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Heritage Trail

Research and notes by Julian Watson

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Gallery

Ground floor

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The present church was built 1774 - 1777 to the design of George Gibson on the site of earlier churches. Gibson's design incorporated the tower (1471-1512) of the medieval church.

The chancel, designed by Sir Arthur Blomfield, was added in 1881 when the nave was re-modelled in Victorian style. Major re-ordering took place from 1995.



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Entrance

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St.Mary the Virgin, Lewisham Lewisham High Street  SE13 6LE

St.Mary the Virgin Lewisham

346 Lewisham High Street

SE13 6LE   020 8690 2682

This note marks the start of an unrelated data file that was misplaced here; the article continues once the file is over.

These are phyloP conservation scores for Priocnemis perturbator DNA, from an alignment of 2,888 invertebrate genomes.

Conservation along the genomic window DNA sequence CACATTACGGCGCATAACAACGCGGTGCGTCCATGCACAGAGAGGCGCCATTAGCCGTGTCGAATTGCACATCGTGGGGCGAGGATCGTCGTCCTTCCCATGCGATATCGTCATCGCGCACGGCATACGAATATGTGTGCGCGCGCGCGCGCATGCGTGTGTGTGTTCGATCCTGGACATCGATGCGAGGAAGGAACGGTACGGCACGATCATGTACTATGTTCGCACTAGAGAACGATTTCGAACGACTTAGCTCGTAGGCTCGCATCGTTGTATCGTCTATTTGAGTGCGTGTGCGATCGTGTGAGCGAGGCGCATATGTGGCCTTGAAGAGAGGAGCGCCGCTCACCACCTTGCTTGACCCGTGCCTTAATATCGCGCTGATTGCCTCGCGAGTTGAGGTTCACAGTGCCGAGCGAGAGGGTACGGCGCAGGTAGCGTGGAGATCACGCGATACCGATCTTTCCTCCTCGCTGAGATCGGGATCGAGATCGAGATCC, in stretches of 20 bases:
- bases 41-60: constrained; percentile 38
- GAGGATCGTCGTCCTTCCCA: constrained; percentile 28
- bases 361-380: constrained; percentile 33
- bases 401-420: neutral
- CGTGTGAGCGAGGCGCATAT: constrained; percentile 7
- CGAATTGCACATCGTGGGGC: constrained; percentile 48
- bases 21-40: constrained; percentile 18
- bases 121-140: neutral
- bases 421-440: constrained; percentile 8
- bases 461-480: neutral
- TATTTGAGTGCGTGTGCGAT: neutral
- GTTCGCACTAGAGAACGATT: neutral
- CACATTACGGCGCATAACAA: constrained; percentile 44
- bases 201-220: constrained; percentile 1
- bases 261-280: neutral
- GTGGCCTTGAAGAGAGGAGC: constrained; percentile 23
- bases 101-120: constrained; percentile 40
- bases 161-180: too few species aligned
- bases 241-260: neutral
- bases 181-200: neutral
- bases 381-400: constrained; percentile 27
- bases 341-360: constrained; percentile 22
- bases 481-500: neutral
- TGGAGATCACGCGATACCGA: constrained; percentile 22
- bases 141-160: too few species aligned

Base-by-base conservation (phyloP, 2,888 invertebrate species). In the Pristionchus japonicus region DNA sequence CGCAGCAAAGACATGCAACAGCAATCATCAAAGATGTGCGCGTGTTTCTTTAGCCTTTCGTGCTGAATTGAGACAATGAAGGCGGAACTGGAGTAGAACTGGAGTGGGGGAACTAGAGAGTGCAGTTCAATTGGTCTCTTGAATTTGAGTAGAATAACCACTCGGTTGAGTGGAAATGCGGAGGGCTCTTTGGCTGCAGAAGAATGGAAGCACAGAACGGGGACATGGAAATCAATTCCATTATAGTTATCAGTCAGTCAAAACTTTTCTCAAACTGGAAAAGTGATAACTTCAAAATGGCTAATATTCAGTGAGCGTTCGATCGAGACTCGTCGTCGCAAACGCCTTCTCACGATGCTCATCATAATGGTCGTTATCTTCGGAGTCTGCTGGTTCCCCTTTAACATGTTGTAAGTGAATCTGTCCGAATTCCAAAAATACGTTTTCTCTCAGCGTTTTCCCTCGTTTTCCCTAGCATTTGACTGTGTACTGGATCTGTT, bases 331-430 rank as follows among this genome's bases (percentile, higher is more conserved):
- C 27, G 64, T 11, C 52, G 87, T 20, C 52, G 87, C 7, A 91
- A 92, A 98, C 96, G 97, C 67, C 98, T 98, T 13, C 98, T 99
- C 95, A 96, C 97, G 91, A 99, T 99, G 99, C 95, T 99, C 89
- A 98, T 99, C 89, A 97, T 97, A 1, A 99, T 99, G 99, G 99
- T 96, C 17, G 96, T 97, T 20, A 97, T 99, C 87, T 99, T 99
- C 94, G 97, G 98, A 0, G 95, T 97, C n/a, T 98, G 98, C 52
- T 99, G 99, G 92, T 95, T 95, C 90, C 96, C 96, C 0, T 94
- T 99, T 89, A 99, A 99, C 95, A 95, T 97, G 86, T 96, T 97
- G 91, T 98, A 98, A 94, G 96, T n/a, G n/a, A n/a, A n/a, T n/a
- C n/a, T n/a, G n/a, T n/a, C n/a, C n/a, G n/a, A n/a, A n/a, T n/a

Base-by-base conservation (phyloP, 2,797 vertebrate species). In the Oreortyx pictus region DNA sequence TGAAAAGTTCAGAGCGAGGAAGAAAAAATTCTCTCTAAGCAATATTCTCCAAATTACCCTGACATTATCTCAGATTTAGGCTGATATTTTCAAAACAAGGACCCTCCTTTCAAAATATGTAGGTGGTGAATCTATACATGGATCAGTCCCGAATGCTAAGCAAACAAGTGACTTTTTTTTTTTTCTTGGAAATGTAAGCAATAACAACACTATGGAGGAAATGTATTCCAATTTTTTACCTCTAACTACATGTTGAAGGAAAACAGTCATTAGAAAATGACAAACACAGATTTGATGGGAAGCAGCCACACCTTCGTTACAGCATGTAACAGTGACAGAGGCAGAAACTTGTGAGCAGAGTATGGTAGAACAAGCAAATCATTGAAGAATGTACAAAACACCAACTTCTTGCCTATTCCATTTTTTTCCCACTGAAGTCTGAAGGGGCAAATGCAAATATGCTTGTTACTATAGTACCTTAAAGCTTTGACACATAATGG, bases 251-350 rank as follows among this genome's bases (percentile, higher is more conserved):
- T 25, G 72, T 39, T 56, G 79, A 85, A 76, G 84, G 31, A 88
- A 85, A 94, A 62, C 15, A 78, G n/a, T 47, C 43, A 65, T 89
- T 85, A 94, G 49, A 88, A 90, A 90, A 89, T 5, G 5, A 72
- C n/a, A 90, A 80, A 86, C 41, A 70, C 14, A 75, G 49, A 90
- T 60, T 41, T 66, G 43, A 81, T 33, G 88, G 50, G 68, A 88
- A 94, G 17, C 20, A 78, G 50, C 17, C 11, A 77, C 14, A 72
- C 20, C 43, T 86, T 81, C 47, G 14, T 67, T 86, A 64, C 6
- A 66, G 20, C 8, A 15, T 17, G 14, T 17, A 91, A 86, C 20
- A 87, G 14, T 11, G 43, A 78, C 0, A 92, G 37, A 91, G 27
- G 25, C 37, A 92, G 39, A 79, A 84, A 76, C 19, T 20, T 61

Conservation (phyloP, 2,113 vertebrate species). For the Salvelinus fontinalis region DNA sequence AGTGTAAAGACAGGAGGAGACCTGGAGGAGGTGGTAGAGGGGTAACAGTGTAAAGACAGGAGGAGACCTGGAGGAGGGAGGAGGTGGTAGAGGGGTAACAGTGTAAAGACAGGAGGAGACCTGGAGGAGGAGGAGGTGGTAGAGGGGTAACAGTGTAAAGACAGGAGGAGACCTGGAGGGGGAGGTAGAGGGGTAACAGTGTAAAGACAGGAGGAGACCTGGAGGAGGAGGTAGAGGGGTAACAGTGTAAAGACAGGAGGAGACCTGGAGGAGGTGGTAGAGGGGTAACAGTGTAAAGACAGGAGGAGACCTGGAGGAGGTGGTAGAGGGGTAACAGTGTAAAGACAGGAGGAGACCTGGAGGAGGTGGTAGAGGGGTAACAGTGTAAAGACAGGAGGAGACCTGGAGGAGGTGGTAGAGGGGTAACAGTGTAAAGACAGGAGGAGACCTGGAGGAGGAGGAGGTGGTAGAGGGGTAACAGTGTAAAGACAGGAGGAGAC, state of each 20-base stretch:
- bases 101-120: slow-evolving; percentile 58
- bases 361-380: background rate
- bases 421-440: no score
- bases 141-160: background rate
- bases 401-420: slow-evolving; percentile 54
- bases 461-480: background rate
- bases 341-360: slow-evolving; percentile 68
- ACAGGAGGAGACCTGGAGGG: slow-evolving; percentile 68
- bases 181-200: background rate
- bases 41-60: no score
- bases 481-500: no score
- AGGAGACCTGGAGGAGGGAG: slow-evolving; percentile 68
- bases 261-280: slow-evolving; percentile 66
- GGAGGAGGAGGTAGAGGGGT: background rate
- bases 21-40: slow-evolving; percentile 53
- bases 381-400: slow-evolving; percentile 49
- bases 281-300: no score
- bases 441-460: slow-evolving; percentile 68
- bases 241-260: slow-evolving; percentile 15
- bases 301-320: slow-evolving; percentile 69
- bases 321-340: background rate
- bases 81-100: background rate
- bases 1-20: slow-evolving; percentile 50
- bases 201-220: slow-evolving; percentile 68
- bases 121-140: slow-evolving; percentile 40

Contacts

10th Century Origins

Litho by Day and Haghe 1820. A view from the old Ladywell Bridge (A.R.Martin Collection - Lewisham Local Studies Library

Lewisham people have worshipped here for at least a thousand years. The site of the church is close to, and almost certainly linked with, the ancient well at nearby Ladywell.  

Dury and Andrews map of 1769 showing the church’s central position in Lewisham’s long village street. (Greenwich Local History Library)

St Mary’s Church has stood at the midway point of Lewisham’s very long and defining high street since at least the 11th century. The Benedictine monks of the Abbey of St Peter’s, Ghent in Flanders were given Lewisham and Greenwich by Elstrudis, daughter of King Alfred and wife of Baldwin, Count of Flanders in the early 10th century. The monks would have built a church in Lewisham but the date of this first church is not known.

A more detailed history can be found on the St.Peter’s Ghent page.

Until the 1830s St Mary’s was the only place of worship in the large ancient parish of Lewisham, which encompassed the hamlets of Catford, Brockley, Forest Hill, Hither Green, Sydenham and Southend. It was also, with the manor court, the centre of local government until its administrative duties were taken over by the Board of Works and later, in 1900, by the Metropolitan Borough of Lewisham.